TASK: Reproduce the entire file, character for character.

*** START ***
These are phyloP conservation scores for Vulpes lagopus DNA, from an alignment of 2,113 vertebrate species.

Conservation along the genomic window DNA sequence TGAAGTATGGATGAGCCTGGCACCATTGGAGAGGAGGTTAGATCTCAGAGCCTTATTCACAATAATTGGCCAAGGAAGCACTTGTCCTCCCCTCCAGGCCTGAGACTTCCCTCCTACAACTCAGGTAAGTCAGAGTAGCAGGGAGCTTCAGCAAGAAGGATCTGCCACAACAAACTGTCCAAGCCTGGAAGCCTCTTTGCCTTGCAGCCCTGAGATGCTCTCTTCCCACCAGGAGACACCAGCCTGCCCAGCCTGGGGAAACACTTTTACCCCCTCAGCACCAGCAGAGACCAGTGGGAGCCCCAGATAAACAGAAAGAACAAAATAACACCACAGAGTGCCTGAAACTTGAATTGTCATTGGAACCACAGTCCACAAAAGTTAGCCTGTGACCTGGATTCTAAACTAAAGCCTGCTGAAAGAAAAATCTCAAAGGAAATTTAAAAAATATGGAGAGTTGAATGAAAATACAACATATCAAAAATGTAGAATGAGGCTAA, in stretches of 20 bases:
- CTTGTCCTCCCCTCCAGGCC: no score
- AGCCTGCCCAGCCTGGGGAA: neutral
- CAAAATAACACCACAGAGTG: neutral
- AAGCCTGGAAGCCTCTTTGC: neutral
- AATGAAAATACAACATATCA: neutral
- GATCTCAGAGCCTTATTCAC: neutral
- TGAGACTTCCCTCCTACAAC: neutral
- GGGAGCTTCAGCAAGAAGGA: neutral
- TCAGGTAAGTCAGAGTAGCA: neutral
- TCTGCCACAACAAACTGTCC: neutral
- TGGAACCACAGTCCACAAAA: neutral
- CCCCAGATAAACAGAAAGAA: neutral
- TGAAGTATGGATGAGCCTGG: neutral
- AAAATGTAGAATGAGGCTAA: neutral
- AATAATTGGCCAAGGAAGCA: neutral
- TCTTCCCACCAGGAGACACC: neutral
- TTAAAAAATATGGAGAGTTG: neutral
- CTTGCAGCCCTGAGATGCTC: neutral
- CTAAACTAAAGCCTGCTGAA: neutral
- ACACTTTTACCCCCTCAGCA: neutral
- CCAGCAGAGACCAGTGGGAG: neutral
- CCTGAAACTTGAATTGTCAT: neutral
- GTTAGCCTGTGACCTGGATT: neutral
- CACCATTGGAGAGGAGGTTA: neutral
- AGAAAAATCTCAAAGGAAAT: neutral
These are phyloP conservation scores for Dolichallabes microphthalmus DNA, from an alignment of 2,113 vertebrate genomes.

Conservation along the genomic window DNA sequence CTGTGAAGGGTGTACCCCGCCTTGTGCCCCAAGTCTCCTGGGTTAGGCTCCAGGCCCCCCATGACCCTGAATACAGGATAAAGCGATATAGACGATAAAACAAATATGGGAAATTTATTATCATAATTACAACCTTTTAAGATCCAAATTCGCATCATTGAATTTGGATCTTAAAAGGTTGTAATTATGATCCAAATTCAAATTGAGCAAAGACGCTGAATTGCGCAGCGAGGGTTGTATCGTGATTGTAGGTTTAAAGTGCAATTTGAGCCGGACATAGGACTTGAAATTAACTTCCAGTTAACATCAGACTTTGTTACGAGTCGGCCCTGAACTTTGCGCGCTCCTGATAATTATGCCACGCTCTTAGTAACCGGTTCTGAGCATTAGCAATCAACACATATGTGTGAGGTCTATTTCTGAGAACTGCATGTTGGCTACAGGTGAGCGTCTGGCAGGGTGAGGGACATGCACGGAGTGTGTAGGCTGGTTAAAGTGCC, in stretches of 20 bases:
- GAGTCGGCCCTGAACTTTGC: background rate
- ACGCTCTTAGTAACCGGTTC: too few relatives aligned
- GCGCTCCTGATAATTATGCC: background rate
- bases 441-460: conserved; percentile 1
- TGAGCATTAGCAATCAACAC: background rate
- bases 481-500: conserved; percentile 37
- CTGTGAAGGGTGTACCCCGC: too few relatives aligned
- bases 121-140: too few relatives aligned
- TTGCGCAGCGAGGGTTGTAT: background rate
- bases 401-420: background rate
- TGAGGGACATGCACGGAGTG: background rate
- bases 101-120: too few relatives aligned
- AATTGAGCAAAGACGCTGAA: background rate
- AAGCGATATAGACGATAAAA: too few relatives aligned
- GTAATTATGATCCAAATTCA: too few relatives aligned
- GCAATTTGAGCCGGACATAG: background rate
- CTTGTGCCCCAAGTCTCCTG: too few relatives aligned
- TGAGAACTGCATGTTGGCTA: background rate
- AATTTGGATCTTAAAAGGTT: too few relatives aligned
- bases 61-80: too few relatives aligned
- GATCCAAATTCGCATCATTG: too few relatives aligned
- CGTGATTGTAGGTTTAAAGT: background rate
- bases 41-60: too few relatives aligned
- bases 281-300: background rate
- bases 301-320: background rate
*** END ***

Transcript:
These are phyloP conservation scores for Vulpes lagopus DNA, from an alignment of 2,113 vertebrate species.

Conservation along the genomic window DNA sequence TGAAGTATGGATGAGCCTGGCACCATTGGAGAGGAGGTTAGATCTCAGAGCCTTATTCACAATAATTGGCCAAGGAAGCACTTGTCCTCCCCTCCAGGCCTGAGACTTCCCTCCTACAACTCAGGTAAGTCAGAGTAGCAGGGAGCTTCAGCAAGAAGGATCTGCCACAACAAACTGTCCAAGCCTGGAAGCCTCTTTGCCTTGCAGCCCTGAGATGCTCTCTTCCCACCAGGAGACACCAGCCTGCCCAGCCTGGGGAAACACTTTTACCCCCTCAGCACCAGCAGAGACCAGTGGGAGCCCCAGATAAACAGAAAGAACAAAATAACACCACAGAGTGCCTGAAACTTGAATTGTCATTGGAACCACAGTCCACAAAAGTTAGCCTGTGACCTGGATTCTAAACTAAAGCCTGCTGAAAGAAAAATCTCAAAGGAAATTTAAAAAATATGGAGAGTTGAATGAAAATACAACATATCAAAAATGTAGAATGAGGCTAA, in stretches of 20 bases:
- CTTGTCCTCCCCTCCAGGCC: no score
- AGCCTGCCCAGCCTGGGGAA: neutral
- CAAAATAACACCACAGAGTG: neutral
- AAGCCTGGAAGCCTCTTTGC: neutral
- AATGAAAATACAACATATCA: neutral
- GATCTCAGAGCCTTATTCAC: neutral
- TGAGACTTCCCTCCTACAAC: neutral
- GGGAGCTTCAGCAAGAAGGA: neutral
- TCAGGTAAGTCAGAGTAGCA: neutral
- TCTGCCACAACAAACTGTCC: neutral
- TGGAACCACAGTCCACAAAA: neutral
- CCCCAGATAAACAGAAAGAA: neutral
- TGAAGTATGGATGAGCCTGG: neutral
- AAAATGTAGAATGAGGCTAA: neutral
- AATAATTGGCCAAGGAAGCA: neutral
- TCTTCCCACCAGGAGACACC: neutral
- TTAAAAAATATGGAGAGTTG: neutral
- CTTGCAGCCCTGAGATGCTC: neutral
- CTAAACTAAAGCCTGCTGAA: neutral
- ACACTTTTACCCCCTCAGCA: neutral
- CCAGCAGAGACCAGTGGGAG: neutral
- CCTGAAACTTGAATTGTCAT: neutral
- GTTAGCCTGTGACCTGGATT: neutral
- CACCATTGGAGAGGAGGTTA: neutral
- AGAAAAATCTCAAAGGAAAT: neutral
These are phyloP conservation scores for Dolichallabes microphthalmus DNA, from an alignment of 2,113 vertebrate genomes.

Conservation along the genomic window DNA sequence CTGTGAAGGGTGTACCCCGCCTTGTGCCCCAAGTCTCCTGGGTTAGGCTCCAGGCCCCCCATGACCCTGAATACAGGATAAAGCGATATAGACGATAAAACAAATATGGGAAATTTATTATCATAATTACAACCTTTTAAGATCCAAATTCGCATCATTGAATTTGGATCTTAAAAGGTTGTAATTATGATCCAAATTCAAATTGAGCAAAGACGCTGAATTGCGCAGCGAGGGTTGTATCGTGATTGTAGGTTTAAAGTGCAATTTGAGCCGGACATAGGACTTGAAATTAACTTCCAGTTAACATCAGACTTTGTTACGAGTCGGCCCTGAACTTTGCGCGCTCCTGATAATTATGCCACGCTCTTAGTAACCGGTTCTGAGCATTAGCAATCAACACATATGTGTGAGGTCTATTTCTGAGAACTGCATGTTGGCTACAGGTGAGCGTCTGGCAGGGTGAGGGACATGCACGGAGTGTGTAGGCTGGTTAAAGTGCC, in stretches of 20 bases:
- GAGTCGGCCCTGAACTTTGC: background rate
- ACGCTCTTAGTAACCGGTTC: too few relatives aligned
- GCGCTCCTGATAATTATGCC: background rate
- bases 441-460: conserved; percentile 1
- TGAGCATTAGCAATCAACAC: background rate
- bases 481-500: conserved; percentile 37
- CTGTGAAGGGTGTACCCCGC: too few relatives aligned
- bases 121-140: too few relatives aligned
- TTGCGCAGCGAGGGTTGTAT: background rate
- bases 401-420: background rate
- TGAGGGACATGCACGGAGTG: background rate
- bases 101-120: too few relatives aligned
- AATTGAGCAAAGACGCTGAA: background rate
- AAGCGATATAGACGATAAAA: too few relatives aligned
- GTAATTATGATCCAAATTCA: too few relatives aligned
- GCAATTTGAGCCGGACATAG: background rate
- CTTGTGCCCCAAGTCTCCTG: too few relatives aligned
- TGAGAACTGCATGTTGGCTA: background rate
- AATTTGGATCTTAAAAGGTT: too few relatives aligned
- bases 61-80: too few relatives aligned
- GATCCAAATTCGCATCATTG: too few relatives aligned
- CGTGATTGTAGGTTTAAAGT: background rate
- bases 41-60: too few relatives aligned
- bases 281-300: background rate
- bases 301-320: background rate